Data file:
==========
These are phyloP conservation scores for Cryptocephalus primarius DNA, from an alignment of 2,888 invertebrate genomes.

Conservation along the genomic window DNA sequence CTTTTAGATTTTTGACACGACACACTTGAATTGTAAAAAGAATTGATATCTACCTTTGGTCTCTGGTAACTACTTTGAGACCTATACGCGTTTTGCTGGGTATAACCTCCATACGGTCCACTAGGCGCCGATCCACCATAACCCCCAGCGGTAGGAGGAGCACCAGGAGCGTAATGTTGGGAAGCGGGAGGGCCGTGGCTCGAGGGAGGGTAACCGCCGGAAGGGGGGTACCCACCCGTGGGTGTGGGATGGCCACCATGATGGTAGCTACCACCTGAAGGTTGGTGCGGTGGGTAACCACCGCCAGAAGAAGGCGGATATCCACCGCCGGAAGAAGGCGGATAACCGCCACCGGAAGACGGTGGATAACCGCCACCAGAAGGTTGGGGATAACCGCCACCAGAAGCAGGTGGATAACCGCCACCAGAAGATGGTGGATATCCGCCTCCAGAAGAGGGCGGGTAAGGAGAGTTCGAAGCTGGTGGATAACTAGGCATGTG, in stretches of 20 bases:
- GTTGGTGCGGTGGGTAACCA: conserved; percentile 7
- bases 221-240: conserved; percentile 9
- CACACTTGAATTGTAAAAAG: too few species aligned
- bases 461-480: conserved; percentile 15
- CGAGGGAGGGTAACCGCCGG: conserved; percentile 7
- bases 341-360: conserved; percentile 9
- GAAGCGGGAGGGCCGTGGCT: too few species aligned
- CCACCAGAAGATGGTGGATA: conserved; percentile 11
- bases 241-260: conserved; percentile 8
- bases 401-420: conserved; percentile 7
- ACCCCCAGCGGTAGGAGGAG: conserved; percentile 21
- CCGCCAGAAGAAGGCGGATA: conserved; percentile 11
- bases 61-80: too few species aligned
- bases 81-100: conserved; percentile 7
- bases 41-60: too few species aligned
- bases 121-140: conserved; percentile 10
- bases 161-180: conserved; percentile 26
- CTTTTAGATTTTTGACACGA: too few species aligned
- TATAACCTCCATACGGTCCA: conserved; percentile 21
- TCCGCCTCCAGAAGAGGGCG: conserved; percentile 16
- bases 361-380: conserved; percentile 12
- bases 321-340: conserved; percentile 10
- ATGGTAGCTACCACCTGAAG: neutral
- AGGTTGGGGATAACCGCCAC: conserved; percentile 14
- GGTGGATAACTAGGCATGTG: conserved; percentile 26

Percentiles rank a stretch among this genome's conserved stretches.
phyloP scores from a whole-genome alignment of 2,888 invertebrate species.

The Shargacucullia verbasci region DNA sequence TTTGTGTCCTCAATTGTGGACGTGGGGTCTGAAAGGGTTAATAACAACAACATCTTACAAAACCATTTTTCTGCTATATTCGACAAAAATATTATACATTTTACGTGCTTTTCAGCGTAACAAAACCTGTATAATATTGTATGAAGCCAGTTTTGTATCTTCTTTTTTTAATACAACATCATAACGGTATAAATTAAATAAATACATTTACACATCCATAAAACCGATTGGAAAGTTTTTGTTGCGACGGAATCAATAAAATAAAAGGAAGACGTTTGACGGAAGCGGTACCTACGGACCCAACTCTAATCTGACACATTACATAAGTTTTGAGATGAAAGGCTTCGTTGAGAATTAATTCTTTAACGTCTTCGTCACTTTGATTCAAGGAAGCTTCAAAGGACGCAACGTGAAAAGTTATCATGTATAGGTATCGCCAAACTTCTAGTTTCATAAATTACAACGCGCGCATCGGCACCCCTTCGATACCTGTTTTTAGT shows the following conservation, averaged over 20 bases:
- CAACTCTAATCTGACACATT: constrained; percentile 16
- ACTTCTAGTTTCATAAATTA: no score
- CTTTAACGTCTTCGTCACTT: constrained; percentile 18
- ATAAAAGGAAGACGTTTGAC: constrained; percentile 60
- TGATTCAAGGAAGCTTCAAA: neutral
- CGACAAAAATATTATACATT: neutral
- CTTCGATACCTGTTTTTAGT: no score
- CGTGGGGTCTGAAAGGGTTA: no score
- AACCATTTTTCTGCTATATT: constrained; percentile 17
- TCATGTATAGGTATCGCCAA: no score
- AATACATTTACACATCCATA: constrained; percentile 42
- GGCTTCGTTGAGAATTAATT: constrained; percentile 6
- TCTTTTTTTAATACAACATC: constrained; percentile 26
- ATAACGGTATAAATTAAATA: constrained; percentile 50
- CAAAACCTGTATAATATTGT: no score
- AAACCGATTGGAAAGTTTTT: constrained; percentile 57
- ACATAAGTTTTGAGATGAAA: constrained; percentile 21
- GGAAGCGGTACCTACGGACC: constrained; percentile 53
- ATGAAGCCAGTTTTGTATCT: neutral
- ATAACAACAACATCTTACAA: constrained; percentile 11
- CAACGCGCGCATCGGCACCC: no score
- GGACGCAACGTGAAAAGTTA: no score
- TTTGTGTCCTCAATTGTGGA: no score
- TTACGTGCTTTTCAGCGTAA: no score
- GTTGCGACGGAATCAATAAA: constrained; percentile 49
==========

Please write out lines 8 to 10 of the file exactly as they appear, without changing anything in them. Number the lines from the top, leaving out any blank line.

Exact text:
- bases 341-360: conserved; percentile 9
- GAAGCGGGAGGGCCGTGGCT: too few species aligned
- CCACCAGAAGATGGTGGATA: conserved; percentile 11